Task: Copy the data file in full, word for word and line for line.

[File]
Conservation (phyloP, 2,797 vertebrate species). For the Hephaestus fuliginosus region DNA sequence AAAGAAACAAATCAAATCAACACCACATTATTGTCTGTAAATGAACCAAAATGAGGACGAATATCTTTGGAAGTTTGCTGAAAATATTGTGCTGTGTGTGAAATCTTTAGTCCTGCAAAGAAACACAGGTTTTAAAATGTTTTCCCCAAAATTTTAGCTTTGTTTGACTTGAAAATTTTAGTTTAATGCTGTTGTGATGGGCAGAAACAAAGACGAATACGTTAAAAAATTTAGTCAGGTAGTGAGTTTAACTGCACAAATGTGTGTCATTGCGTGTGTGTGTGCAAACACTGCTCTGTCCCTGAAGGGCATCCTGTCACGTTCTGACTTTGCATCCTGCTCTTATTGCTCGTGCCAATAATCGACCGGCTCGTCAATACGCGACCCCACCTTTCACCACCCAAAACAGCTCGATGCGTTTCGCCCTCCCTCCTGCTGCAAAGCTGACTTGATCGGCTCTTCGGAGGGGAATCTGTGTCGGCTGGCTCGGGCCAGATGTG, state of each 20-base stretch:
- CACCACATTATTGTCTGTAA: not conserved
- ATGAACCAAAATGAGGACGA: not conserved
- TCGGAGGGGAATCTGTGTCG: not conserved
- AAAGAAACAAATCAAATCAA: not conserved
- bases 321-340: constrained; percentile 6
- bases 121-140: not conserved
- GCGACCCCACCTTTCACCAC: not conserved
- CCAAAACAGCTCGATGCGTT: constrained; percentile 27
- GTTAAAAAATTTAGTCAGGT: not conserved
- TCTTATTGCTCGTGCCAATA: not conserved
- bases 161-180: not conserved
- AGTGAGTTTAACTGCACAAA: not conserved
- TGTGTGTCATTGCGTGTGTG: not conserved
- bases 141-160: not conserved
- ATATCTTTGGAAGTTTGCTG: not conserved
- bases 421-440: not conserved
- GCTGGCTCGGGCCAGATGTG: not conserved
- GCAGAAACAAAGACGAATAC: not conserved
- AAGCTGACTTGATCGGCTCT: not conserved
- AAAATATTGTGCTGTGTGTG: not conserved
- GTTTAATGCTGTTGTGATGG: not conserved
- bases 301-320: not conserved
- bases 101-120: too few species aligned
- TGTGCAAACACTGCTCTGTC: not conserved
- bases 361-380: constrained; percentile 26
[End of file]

Conservation (phyloP, 2,797 vertebrate species). For the Hephaestus fuliginosus region DNA sequence AAAGAAACAAATCAAATCAACACCACATTATTGTCTGTAAATGAACCAAAATGAGGACGAATATCTTTGGAAGTTTGCTGAAAATATTGTGCTGTGTGTGAAATCTTTAGTCCTGCAAAGAAACACAGGTTTTAAAATGTTTTCCCCAAAATTTTAGCTTTGTTTGACTTGAAAATTTTAGTTTAATGCTGTTGTGATGGGCAGAAACAAAGACGAATACGTTAAAAAATTTAGTCAGGTAGTGAGTTTAACTGCACAAATGTGTGTCATTGCGTGTGTGTGTGCAAACACTGCTCTGTCCCTGAAGGGCATCCTGTCACGTTCTGACTTTGCATCCTGCTCTTATTGCTCGTGCCAATAATCGACCGGCTCGTCAATACGCGACCCCACCTTTCACCACCCAAAACAGCTCGATGCGTTTCGCCCTCCCTCCTGCTGCAAAGCTGACTTGATCGGCTCTTCGGAGGGGAATCTGTGTCGGCTGGCTCGGGCCAGATGTG, state of each 20-base stretch:
- CACCACATTATTGTCTGTAA: not conserved
- ATGAACCAAAATGAGGACGA: not conserved
- TCGGAGGGGAATCTGTGTCG: not conserved
- AAAGAAACAAATCAAATCAA: not conserved
- bases 321-340: constrained; percentile 6
- bases 121-140: not conserved
- GCGACCCCACCTTTCACCAC: not conserved
- CCAAAACAGCTCGATGCGTT: constrained; percentile 27
- GTTAAAAAATTTAGTCAGGT: not conserved
- TCTTATTGCTCGTGCCAATA: not conserved
- bases 161-180: not conserved
- AGTGAGTTTAACTGCACAAA: not conserved
- TGTGTGTCATTGCGTGTGTG: not conserved
- bases 141-160: not conserved
- ATATCTTTGGAAGTTTGCTG: not conserved
- bases 421-440: not conserved
- GCTGGCTCGGGCCAGATGTG: not conserved
- GCAGAAACAAAGACGAATAC: not conserved
- AAGCTGACTTGATCGGCTCT: not conserved
- AAAATATTGTGCTGTGTGTG: not conserved
- GTTTAATGCTGTTGTGATGG: not conserved
- bases 301-320: not conserved
- bases 101-120: too few species aligned
- TGTGCAAACACTGCTCTGTC: not conserved
- bases 361-380: constrained; percentile 26